Many fans in Baltimore were saddened by the departure of long-time Orioles starting pitcher Mike Mussina, who amassed a 147-81 record and 3.53 lifetime ERA during his 10 years there. Many consider Mussina to be the second-greatest pitcher in Orioles history, behind Hall of Famer Jim Palmer.
The New York Yankees came calling at the end of the 2000 season, wooing Mussina with a six-year, $88.5 million contract.
Was he worth it? Yes. Mussina’s numbers in his first six years with the Yankees (92-53 record, 3.80 ERA) were similar to the numbers posted in Baltimore. While the Yankees were unable to win a World Series championship during Mussina’s tenure, he nonetheless helped lead them to six straight postseason berths, posting a 3.80 ERA in 15 postseason starts over the life of the contract.
On the heels of two successive seasons in which Chicago Cubs right-hander Carlos Zambrano placed in the top five in NL Cy Young Award balloting, the Cubs rewarded him with a five-year, $91.5 million contract extension in August 2007.
At the time, Zambrano was happy with Chicago, and the Cubs were happy with Zambrano.
"Not everything is about money, you know," Zambrano said at the time. "I know if I got to free agency there were a lot of things that would come to me and offer me. I feel comfortable here. I feel good here and my family feels good here."
Everyone may have felt good at the time, but that rapidly deteriorated.
Was he worth it? No. Zambrano did follow up with a nice season in 2008, with a 14-6 record and 3.91 ERA. However, his over-emotional temperament and battles with teammates eventually and finally spelled doom for Zambrano, who was dealt to the Miami Marlins in early January. The Cubs gladly ate $15 million of Zambrano’s salary for the 2012 season just to be rid of the mercurial nuisance.
Prior to the record signing of Yu Darvish by the Texas Rangers, the Boston Red Sox posted a then-record $51.1 million in November 2006 to the Seibu Lions of Japan’s Pacific League to exclusively negotiate with star pitcher Daisuke Matsuzaka.
Matsuzaka was then signed to a six-year, $52 million contract, making the contract worth $103 million, the second-highest amount of money ever paid for a right-handed pitcher (Kevin Brown).
Was he worth it? No. It appeared after two seasons that Dice-K was on his way to stardom, winning 33 games, including an 18-3 record and 2.90 ERA in 2008. However, over the past three seasons, Matsuzaka has won a grand total of 13 games, battling a succession of injuries along the way, including elbow issues which led to Tommy John surgery in June.
Matsuzaka expects to ready by the All-Star break in 2012, however, unless he comes back, wins every start and takes the Red Sox to the World Series, there is no way this contract is worth it.
On Dec. 12, 1998, the Los Angeles Dodgers signed right-handed starting pitcher Kevin Brown to a seven-year, $105 million contract, the first $100 million contract ever given to a player in MLB history.
Brown, who had put together three outstanding seasons with the Florida Marlins and San Diego Padres just prior to signing his record contract, was 33 years old at the time, and many questioned the wisdom of giving such a large sum of money to a player already in his mid-thirties.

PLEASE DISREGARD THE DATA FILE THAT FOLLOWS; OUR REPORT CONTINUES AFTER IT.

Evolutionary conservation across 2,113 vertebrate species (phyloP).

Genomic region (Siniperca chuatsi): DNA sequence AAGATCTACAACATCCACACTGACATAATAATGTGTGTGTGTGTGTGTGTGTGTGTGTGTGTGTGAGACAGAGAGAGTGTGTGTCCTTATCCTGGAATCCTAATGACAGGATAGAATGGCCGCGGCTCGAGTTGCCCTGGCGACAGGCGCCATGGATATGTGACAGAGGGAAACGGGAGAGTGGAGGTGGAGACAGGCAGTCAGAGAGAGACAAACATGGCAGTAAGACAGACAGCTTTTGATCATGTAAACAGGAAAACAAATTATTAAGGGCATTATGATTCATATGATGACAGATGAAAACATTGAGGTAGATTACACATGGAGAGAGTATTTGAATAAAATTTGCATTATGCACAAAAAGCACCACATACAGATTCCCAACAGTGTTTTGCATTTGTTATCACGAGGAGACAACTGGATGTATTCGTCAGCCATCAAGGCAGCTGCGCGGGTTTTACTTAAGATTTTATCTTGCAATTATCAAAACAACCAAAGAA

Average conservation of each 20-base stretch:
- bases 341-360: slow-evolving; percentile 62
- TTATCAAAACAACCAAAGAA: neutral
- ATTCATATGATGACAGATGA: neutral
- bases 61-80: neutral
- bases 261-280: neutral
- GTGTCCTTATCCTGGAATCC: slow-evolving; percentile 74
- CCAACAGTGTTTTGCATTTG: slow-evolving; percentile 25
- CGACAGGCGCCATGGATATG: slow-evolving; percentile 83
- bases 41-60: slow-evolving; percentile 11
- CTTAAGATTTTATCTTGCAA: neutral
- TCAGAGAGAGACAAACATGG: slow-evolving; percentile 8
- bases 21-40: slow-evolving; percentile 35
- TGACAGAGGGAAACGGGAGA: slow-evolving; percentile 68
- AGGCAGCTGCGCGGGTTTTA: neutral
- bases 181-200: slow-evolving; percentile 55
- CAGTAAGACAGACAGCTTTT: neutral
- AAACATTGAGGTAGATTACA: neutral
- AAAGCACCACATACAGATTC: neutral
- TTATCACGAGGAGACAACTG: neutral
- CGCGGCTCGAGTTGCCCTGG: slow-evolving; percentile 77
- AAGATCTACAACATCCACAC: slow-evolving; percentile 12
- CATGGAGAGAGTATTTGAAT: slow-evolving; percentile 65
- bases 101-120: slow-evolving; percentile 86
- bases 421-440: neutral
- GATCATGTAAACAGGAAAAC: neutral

Was he worth it? No. An emphatic no, that is. While the numbers may look decent for Brown in his five seasons with the Dodgers (58-32, 2.83 ERA), it was nowhere near what was expected of Brown, who was paid ace money to help the Dodgers get to the postseason, which he failed to do.
Between posting $51.7 million and then agreeing on a six-year, $60 million deal, the Texas Rangers made the contract of Japanese pitching Yu Darvish the most expensive deal ever for a right-handed pitcher in the history of Major League Baseball.
That’s pretty heady stuff, considering the 25-year-old has never pitched one inning in the majors. However, the Rangers were comfortable enough with Darvish, after following him for over two years, to commit the record money.
Was he worth it? Yes. I’m going out on a limb here, I know. However, Darvish wasn’t valuable just to the Rangers. Every single scout and MLB executive who has had the opportunity to watch Darvish in person has walked away more than impressed.
In 1999 and 2000, left-hander Mike Hampton put together two excellent seasons, finishing runner-up in the National League Cy Young Award balloting in 1999 with the Houston Astros (22-4, 2.90 ERA) and helping the New York Mets reach the World Series the following season (15-10, 3.14).
When it came time to get paid for his excellence, the Colorado Rockies came knocking, offering Hampton an eight-year, $121 million contract, which he happily accepted. However, the Rockies clearly rued that decision, as Hampton’s career with the Rockies ended after two miserable seasons (21-28, 5.75 ERA).
The Rockies unloaded Hampton following the 2002 season to the Florida Marlins, who immediately dealt him to the Atlanta Braves two days later.
Was he worth it? No. Hampton won a total of 56 games in those eight years, three wins less than CC Sabathia’s total in the first three years of his record contract.